Q. Why don’t we wear shoes during Pilates?
A. There are several reasons I do not advocate wearing shoes when doing Pilates. The first relates more to tradition than science. I have a similar visceral reaction to seeing teachers or students stepping onto Pilates equipment with shoes as I do when I see dancers entering a dance studio wearing street shoes. There is something jarring and disrespectful about it. Again, this is my personal feeling and not based on any particular research or even philosophy.
As for teachers wearing shoes, I understand that it is difficult to stand for hours on end without the support of shoes. If a teacher wants to wear shoes, I suggest sandals or slip-ons that will not inhibit them from taking them off easily and getting onto the equipment to demonstrate exercises.
There are also technical and scientific reasons. In Pilates, we are dealing with very precise alignment and articulation of the joints. The foot is made up of 26 bones, 33 joints and more than 100 ligaments, tendons and muscles, both intrinsic and extrinsic. When someone is wearing shoes, it only stands to reason that it is not possible to achieve the same degree of articulation and the same precision of movement and alignment compared to when someone is barefoot.
A recent study conducted by Patrick McKeon, a professor at Ithaca College’s School of Health Sciences and Human Performance, found that barefoot activities can greatly improve balance and posture as well as prevent common injuries like shin splints, plantar fasciitis, stress fractures, bursitis and tendonitis in the Achilles tendon.
McKeon addresses the importance of not only a healthy balance between the smaller intrinsic and larger extrinsic muscles of the foot, but also speaks of their neuromuscular connection—what he calls a “feedback cycle”. Shoes break this cycle, which could lead to compensations. This is a pattern we observe throughout the body, and overcoming this tendency is the premise of much of our teaching in Pilates.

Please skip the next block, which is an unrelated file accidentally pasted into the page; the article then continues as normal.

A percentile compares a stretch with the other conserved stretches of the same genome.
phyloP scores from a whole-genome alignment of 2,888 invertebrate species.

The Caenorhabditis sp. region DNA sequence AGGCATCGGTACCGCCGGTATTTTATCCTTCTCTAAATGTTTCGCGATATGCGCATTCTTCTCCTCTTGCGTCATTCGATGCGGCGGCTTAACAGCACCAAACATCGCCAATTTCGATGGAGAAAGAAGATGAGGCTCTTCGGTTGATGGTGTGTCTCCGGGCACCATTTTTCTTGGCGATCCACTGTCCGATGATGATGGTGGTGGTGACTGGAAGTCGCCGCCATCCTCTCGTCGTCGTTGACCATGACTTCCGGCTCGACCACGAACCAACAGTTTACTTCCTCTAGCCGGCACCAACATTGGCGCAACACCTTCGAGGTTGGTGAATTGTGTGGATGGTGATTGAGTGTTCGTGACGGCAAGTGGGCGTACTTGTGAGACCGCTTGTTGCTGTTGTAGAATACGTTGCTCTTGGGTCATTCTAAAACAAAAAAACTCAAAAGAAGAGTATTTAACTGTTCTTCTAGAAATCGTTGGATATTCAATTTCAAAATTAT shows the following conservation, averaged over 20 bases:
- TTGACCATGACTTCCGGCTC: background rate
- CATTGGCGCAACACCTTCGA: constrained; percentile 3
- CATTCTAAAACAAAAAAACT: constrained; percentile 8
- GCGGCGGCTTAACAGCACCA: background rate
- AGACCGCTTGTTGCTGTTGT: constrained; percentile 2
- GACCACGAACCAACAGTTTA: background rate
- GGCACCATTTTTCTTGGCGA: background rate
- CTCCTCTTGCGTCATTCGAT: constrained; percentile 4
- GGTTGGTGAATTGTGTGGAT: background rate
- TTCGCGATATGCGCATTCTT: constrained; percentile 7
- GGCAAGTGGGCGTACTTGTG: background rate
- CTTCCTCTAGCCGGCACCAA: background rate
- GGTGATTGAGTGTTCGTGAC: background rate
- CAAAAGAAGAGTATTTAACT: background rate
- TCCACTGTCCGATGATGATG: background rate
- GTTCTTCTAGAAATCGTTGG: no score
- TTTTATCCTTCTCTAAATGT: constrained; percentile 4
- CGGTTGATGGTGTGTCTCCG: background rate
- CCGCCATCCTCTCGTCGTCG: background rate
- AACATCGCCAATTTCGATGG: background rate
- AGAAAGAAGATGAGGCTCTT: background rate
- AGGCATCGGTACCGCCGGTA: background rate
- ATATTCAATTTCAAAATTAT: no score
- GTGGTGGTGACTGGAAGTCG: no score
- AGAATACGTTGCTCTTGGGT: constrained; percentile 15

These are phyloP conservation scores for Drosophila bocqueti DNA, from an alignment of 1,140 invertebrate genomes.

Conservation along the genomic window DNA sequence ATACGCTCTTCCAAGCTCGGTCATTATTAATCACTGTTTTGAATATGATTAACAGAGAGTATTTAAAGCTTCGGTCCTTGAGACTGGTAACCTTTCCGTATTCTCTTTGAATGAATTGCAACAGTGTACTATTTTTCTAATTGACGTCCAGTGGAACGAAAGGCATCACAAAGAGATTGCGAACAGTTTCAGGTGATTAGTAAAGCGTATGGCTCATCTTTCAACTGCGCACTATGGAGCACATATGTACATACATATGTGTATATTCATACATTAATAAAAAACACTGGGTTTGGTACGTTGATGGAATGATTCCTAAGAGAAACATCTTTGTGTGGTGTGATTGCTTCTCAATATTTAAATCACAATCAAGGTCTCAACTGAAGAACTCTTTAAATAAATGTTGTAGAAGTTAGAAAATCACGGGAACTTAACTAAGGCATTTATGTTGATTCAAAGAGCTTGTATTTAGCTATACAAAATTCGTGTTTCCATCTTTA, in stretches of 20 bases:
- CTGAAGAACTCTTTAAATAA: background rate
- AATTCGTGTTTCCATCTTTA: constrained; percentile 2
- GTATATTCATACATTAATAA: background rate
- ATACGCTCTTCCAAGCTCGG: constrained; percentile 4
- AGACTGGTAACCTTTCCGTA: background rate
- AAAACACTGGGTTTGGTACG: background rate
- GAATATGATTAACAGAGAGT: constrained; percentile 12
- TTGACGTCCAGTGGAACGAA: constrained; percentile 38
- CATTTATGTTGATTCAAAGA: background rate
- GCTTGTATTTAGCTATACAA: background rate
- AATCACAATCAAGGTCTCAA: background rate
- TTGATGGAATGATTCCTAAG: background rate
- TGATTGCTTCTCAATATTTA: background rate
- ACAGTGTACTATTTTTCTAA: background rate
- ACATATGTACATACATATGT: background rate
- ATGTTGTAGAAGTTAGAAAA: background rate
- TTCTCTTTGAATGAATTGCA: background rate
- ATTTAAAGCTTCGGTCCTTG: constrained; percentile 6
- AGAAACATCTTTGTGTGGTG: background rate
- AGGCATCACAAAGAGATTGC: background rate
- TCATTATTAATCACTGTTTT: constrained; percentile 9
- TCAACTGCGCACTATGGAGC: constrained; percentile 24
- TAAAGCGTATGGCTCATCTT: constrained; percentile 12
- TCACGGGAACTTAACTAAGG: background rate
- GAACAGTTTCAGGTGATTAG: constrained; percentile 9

Of course, there is a place for shoes, and their support can be important. However, we have long understood that one of the attributes of Pilates is that we support ourselves when performing an exercise as opposed to relying on external support. This makes the exercises more functional. Once we become accustomed to the support of shoes, the body will begin to lose its own ability to provide support.
Bottom line: Wearing shoes should not be the norm in a Pilates studio. Use the Pilates session as a time to emancipate the feet from the bounds of footwear. It is an opportunity to feel free and unencumbered. If you live close to the beach, make sure to spend some time walking or running in the sand. There are few workouts as good for the intrinsic and extrinsic muscles of the feet, and few locations as inspiring; the sand is nature’s gift to our feet. —Rael Isacowitz, MA, has been practicing Pilates for more than 30 years and is recognized internationally as an expert in the field. In 1989, Rael founded BASI Pilates®, a comprehensive Pilates education organization represented throughout the world.